The Fresh Loaf

News & Information for Amateur Bakers and Artisan Bread Enthusiasts

Bread rising too long?

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cgward's picture
cgward

Bread rising too long?

Hello, I found this site and signed up a few months back, have appreciating browsing and learning new things.  This is my first post! 


Yesterday I mixed up some whole wheat dough, thinking I'd have enough time to finish the whole process before going back to work in the afternoon.  After I set the dough to rise, I realized I wouldn't, so I folded the dough back down just before leaving.  When I got home (almost three hours later) the dough had risen considerably, but I still wasn't able to see it through, so I folded it back down again and then headed out.  Two hours later (about 9pm) I got home and was finally able to divide up the dough into pans and then bake it.


In all the dough spent about seven hours in about 78 degree temps.  Would anyone here even consider going ahead and baking the bread at that point?  Can bread 'spoil'? 


Thanks in advance!


Chris

Cooky's picture
Cooky

In my experience (admittedly limited), the only breads I find going south from excessive rising are sourdoughs. Which can get gummy and unmanageable if left alone too long.


 


Regular doughs seems more forgiving, if you just refold them when they get overgrown. If anything, the extra rising time seems to improve the flavor.


 


 

G-man's picture
G-man

I smiled a bit with the last line.

A dough that ferments for too long will eventually turn into alcohol. "Spoiled" dough is just beer waiting to happen.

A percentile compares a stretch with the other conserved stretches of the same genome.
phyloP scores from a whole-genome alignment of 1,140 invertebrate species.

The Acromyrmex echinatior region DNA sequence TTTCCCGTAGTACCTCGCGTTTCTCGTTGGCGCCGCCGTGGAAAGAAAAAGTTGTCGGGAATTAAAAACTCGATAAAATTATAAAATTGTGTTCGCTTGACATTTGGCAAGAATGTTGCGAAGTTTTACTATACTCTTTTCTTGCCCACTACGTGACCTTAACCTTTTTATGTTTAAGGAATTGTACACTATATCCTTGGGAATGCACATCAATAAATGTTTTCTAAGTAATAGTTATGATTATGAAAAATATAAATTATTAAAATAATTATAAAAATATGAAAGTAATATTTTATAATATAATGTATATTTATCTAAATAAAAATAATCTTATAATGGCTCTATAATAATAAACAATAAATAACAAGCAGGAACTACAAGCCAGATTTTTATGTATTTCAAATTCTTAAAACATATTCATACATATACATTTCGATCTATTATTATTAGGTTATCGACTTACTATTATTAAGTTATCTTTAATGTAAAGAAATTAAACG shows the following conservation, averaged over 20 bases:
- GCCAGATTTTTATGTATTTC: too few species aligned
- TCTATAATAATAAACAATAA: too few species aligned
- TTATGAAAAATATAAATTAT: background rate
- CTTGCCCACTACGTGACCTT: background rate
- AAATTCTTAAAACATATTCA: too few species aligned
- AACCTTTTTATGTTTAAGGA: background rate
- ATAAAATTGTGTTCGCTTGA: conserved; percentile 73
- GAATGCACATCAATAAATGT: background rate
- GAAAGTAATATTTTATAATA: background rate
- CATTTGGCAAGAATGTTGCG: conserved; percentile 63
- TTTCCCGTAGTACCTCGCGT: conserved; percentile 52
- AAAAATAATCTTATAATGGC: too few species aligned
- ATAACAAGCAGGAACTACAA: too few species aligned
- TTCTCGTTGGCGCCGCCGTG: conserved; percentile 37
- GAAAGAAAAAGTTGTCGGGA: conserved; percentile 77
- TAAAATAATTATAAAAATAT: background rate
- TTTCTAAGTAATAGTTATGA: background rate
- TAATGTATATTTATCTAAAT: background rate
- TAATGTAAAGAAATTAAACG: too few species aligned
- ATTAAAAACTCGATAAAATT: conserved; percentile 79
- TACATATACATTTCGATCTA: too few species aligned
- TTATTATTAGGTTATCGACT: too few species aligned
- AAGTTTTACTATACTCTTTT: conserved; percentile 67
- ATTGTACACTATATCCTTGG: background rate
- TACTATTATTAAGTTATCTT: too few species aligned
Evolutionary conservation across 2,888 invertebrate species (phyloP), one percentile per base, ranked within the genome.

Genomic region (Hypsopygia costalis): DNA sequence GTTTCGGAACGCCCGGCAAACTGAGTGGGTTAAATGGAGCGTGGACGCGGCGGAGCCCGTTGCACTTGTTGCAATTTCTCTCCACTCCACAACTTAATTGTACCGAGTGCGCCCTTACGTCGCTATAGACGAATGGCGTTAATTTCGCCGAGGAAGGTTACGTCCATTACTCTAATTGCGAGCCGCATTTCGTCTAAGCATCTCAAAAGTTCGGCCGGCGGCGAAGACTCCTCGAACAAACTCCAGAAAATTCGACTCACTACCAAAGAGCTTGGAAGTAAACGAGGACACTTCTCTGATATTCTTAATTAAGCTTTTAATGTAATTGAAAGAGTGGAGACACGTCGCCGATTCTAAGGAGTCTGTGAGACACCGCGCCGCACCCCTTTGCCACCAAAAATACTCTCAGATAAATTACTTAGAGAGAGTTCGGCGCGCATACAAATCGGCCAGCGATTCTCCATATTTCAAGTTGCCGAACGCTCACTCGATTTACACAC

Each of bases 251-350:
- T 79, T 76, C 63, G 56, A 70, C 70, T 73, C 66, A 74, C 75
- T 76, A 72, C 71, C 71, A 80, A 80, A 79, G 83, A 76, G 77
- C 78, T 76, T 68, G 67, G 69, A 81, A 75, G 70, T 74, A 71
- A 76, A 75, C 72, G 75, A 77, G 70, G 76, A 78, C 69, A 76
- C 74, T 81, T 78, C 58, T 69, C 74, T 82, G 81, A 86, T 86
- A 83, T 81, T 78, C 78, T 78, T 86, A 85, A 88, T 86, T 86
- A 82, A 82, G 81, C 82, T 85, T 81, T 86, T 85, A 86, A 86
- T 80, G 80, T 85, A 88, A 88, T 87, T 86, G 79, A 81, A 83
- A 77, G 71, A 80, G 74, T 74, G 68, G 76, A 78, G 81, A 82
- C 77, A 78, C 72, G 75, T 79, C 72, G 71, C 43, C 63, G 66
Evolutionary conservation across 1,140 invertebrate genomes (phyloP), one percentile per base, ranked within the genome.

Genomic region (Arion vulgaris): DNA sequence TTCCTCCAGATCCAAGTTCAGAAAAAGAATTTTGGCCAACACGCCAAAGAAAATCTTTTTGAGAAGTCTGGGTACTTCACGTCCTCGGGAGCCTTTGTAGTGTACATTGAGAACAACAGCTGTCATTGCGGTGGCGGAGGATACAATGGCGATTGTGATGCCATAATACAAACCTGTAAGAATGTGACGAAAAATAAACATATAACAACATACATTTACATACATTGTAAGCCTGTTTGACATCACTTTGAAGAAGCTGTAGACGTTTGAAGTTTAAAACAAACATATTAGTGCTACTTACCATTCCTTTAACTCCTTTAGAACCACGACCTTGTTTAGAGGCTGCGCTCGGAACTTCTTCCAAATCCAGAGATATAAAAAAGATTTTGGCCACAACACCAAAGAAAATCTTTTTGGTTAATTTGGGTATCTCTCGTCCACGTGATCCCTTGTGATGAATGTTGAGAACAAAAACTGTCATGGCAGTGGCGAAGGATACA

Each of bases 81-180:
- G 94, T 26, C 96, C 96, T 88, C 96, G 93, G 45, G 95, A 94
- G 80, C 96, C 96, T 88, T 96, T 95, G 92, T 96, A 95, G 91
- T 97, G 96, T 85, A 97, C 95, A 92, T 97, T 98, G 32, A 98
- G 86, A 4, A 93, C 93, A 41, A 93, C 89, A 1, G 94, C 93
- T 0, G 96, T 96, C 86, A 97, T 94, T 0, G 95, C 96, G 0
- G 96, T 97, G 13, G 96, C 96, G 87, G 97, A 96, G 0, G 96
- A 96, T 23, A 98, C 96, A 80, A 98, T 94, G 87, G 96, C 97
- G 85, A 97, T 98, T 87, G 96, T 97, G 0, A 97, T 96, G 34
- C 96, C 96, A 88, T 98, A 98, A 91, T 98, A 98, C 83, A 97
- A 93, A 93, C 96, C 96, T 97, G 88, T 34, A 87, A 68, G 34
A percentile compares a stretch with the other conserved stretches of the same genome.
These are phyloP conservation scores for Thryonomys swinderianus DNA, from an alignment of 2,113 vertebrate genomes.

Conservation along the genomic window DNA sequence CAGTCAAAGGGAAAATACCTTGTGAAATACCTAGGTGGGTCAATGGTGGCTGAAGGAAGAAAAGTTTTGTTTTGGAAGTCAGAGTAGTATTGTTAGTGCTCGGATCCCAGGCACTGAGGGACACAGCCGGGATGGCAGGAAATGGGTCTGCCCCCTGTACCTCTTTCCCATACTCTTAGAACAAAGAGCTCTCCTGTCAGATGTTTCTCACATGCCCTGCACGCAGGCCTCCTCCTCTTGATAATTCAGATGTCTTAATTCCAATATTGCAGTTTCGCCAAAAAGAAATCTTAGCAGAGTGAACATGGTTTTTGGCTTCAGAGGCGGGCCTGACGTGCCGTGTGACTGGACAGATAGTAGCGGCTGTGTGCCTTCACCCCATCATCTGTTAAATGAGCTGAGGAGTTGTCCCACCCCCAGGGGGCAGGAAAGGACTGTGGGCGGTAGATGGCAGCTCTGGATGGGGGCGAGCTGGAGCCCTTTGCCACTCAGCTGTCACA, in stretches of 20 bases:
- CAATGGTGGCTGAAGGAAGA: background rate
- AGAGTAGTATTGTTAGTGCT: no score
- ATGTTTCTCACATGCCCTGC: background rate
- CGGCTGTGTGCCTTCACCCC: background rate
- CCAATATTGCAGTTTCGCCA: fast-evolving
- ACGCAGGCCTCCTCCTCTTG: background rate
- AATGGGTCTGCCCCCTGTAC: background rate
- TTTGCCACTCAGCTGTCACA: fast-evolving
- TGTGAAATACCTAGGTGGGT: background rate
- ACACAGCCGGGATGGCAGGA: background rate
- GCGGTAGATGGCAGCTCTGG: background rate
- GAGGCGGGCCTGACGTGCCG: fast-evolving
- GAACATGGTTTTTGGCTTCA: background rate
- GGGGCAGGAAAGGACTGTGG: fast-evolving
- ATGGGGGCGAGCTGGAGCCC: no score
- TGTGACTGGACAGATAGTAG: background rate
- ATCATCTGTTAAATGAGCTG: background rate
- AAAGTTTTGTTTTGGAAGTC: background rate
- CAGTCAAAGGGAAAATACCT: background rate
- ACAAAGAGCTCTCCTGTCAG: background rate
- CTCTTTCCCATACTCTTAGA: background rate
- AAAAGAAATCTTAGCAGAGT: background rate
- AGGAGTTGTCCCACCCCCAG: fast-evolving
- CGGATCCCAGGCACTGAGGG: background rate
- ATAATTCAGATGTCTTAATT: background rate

Longer rise times lead to more flavor. Whenever you hear of a poolish or a biga, that's what is happening. It's very common to mix some flour, water and yeast, let it sit overnight, and then mix that in to more flour and water and yeast and salt to make a bread dough, which then proceeds as normal.

You can kill off yeast if you let it ferment for long enough that it produces enough alcohol to kill itself. There are specially bred strains of yeast that brewers use to produce beers with higher alcohol content. That will take a while, though, I believe.

Chuck's picture
Chuck

...but I still wasn't able to see it through, so I folded it back down again and then headed out...


If you haven't got the time right away, but your dough is threatening to rise too much, just stick it in you refrigerator. (Search for "retard" to learn more about this common technique.)

cgward's picture
cgward

Thanks for the replies everyone.  I think it did start to ferment a little, but as it was the whole batch and not just a small portion, that might be why the flavor was just a little unpleasant.  Not quite the aftertaste I like.  However, it's edible and won't go to waste.  I would've put it in the fridge but it was 16 loaves worth!


Cheers,


Chris